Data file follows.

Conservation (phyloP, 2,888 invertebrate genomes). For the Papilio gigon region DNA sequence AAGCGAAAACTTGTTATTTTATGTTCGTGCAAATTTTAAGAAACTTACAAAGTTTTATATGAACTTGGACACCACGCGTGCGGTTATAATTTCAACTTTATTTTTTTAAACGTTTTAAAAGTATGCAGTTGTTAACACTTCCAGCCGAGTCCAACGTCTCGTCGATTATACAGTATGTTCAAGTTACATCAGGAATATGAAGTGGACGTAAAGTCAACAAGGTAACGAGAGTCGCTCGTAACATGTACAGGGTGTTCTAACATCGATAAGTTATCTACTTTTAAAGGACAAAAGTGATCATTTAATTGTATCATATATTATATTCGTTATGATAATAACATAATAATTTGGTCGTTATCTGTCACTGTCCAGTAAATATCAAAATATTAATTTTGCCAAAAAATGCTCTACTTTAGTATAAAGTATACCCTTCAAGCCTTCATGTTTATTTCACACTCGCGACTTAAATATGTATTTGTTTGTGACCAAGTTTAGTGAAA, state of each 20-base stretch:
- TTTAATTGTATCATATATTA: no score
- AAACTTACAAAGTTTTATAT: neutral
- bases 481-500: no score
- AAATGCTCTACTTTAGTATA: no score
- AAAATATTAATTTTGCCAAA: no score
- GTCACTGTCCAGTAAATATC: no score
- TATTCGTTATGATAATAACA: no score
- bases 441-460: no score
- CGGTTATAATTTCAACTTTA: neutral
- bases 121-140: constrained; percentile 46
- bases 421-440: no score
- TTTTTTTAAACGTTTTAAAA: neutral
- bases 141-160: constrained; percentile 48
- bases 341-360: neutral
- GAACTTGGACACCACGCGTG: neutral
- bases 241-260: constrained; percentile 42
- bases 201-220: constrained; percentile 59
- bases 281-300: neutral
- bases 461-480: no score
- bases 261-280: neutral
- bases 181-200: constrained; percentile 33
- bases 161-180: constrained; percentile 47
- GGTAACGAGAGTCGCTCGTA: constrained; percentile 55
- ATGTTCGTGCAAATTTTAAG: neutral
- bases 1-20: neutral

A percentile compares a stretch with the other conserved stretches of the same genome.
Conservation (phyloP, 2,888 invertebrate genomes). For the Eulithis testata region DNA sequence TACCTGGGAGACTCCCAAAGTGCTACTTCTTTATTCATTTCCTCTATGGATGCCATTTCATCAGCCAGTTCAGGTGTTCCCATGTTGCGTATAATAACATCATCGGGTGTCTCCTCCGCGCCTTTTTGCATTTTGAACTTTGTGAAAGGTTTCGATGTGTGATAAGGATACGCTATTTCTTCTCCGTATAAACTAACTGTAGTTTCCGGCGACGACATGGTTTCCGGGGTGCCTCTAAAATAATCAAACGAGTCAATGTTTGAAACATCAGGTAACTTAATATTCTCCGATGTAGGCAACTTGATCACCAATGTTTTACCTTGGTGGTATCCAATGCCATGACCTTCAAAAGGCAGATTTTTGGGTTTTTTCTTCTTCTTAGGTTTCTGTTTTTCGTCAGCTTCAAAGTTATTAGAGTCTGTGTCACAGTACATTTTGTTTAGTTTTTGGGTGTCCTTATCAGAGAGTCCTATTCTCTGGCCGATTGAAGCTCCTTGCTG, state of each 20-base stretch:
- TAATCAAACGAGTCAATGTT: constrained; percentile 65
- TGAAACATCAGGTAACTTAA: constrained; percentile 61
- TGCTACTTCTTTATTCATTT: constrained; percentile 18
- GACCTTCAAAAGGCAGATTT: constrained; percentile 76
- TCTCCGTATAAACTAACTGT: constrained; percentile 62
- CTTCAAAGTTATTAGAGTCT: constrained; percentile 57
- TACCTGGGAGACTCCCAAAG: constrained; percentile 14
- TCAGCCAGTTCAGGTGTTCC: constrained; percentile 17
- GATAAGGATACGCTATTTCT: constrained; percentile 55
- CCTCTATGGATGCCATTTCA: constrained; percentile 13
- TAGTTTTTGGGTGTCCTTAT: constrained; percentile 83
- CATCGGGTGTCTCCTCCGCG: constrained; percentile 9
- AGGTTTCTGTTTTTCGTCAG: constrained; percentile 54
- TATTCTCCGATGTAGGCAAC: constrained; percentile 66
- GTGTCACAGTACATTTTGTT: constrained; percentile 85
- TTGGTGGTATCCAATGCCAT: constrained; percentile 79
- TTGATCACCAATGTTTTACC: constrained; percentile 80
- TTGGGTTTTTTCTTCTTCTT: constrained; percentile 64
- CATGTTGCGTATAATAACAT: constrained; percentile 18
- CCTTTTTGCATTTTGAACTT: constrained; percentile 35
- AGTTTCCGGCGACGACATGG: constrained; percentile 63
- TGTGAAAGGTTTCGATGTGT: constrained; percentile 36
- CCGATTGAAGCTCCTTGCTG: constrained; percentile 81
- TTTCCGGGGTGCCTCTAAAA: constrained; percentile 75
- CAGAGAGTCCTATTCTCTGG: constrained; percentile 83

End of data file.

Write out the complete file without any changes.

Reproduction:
Conservation (phyloP, 2,888 invertebrate genomes). For the Papilio gigon region DNA sequence AAGCGAAAACTTGTTATTTTATGTTCGTGCAAATTTTAAGAAACTTACAAAGTTTTATATGAACTTGGACACCACGCGTGCGGTTATAATTTCAACTTTATTTTTTTAAACGTTTTAAAAGTATGCAGTTGTTAACACTTCCAGCCGAGTCCAACGTCTCGTCGATTATACAGTATGTTCAAGTTACATCAGGAATATGAAGTGGACGTAAAGTCAACAAGGTAACGAGAGTCGCTCGTAACATGTACAGGGTGTTCTAACATCGATAAGTTATCTACTTTTAAAGGACAAAAGTGATCATTTAATTGTATCATATATTATATTCGTTATGATAATAACATAATAATTTGGTCGTTATCTGTCACTGTCCAGTAAATATCAAAATATTAATTTTGCCAAAAAATGCTCTACTTTAGTATAAAGTATACCCTTCAAGCCTTCATGTTTATTTCACACTCGCGACTTAAATATGTATTTGTTTGTGACCAAGTTTAGTGAAA, state of each 20-base stretch:
- TTTAATTGTATCATATATTA: no score
- AAACTTACAAAGTTTTATAT: neutral
- bases 481-500: no score
- AAATGCTCTACTTTAGTATA: no score
- AAAATATTAATTTTGCCAAA: no score
- GTCACTGTCCAGTAAATATC: no score
- TATTCGTTATGATAATAACA: no score
- bases 441-460: no score
- CGGTTATAATTTCAACTTTA: neutral
- bases 121-140: constrained; percentile 46
- bases 421-440: no score
- TTTTTTTAAACGTTTTAAAA: neutral
- bases 141-160: constrained; percentile 48
- bases 341-360: neutral
- GAACTTGGACACCACGCGTG: neutral
- bases 241-260: constrained; percentile 42
- bases 201-220: constrained; percentile 59
- bases 281-300: neutral
- bases 461-480: no score
- bases 261-280: neutral
- bases 181-200: constrained; percentile 33
- bases 161-180: constrained; percentile 47
- GGTAACGAGAGTCGCTCGTA: constrained; percentile 55
- ATGTTCGTGCAAATTTTAAG: neutral
- bases 1-20: neutral

A percentile compares a stretch with the other conserved stretches of the same genome.
Conservation (phyloP, 2,888 invertebrate genomes). For the Eulithis testata region DNA sequence TACCTGGGAGACTCCCAAAGTGCTACTTCTTTATTCATTTCCTCTATGGATGCCATTTCATCAGCCAGTTCAGGTGTTCCCATGTTGCGTATAATAACATCATCGGGTGTCTCCTCCGCGCCTTTTTGCATTTTGAACTTTGTGAAAGGTTTCGATGTGTGATAAGGATACGCTATTTCTTCTCCGTATAAACTAACTGTAGTTTCCGGCGACGACATGGTTTCCGGGGTGCCTCTAAAATAATCAAACGAGTCAATGTTTGAAACATCAGGTAACTTAATATTCTCCGATGTAGGCAACTTGATCACCAATGTTTTACCTTGGTGGTATCCAATGCCATGACCTTCAAAAGGCAGATTTTTGGGTTTTTTCTTCTTCTTAGGTTTCTGTTTTTCGTCAGCTTCAAAGTTATTAGAGTCTGTGTCACAGTACATTTTGTTTAGTTTTTGGGTGTCCTTATCAGAGAGTCCTATTCTCTGGCCGATTGAAGCTCCTTGCTG, state of each 20-base stretch:
- TAATCAAACGAGTCAATGTT: constrained; percentile 65
- TGAAACATCAGGTAACTTAA: constrained; percentile 61
- TGCTACTTCTTTATTCATTT: constrained; percentile 18
- GACCTTCAAAAGGCAGATTT: constrained; percentile 76
- TCTCCGTATAAACTAACTGT: constrained; percentile 62
- CTTCAAAGTTATTAGAGTCT: constrained; percentile 57
- TACCTGGGAGACTCCCAAAG: constrained; percentile 14
- TCAGCCAGTTCAGGTGTTCC: constrained; percentile 17
- GATAAGGATACGCTATTTCT: constrained; percentile 55
- CCTCTATGGATGCCATTTCA: constrained; percentile 13
- TAGTTTTTGGGTGTCCTTAT: constrained; percentile 83
- CATCGGGTGTCTCCTCCGCG: constrained; percentile 9
- AGGTTTCTGTTTTTCGTCAG: constrained; percentile 54
- TATTCTCCGATGTAGGCAAC: constrained; percentile 66
- GTGTCACAGTACATTTTGTT: constrained; percentile 85
- TTGGTGGTATCCAATGCCAT: constrained; percentile 79
- TTGATCACCAATGTTTTACC: constrained; percentile 80
- TTGGGTTTTTTCTTCTTCTT: constrained; percentile 64
- CATGTTGCGTATAATAACAT: constrained; percentile 18
- CCTTTTTGCATTTTGAACTT: constrained; percentile 35
- AGTTTCCGGCGACGACATGG: constrained; percentile 63
- TGTGAAAGGTTTCGATGTGT: constrained; percentile 36
- CCGATTGAAGCTCCTTGCTG: constrained; percentile 81
- TTTCCGGGGTGCCTCTAAAA: constrained; percentile 75
- CAGAGAGTCCTATTCTCTGG: constrained; percentile 83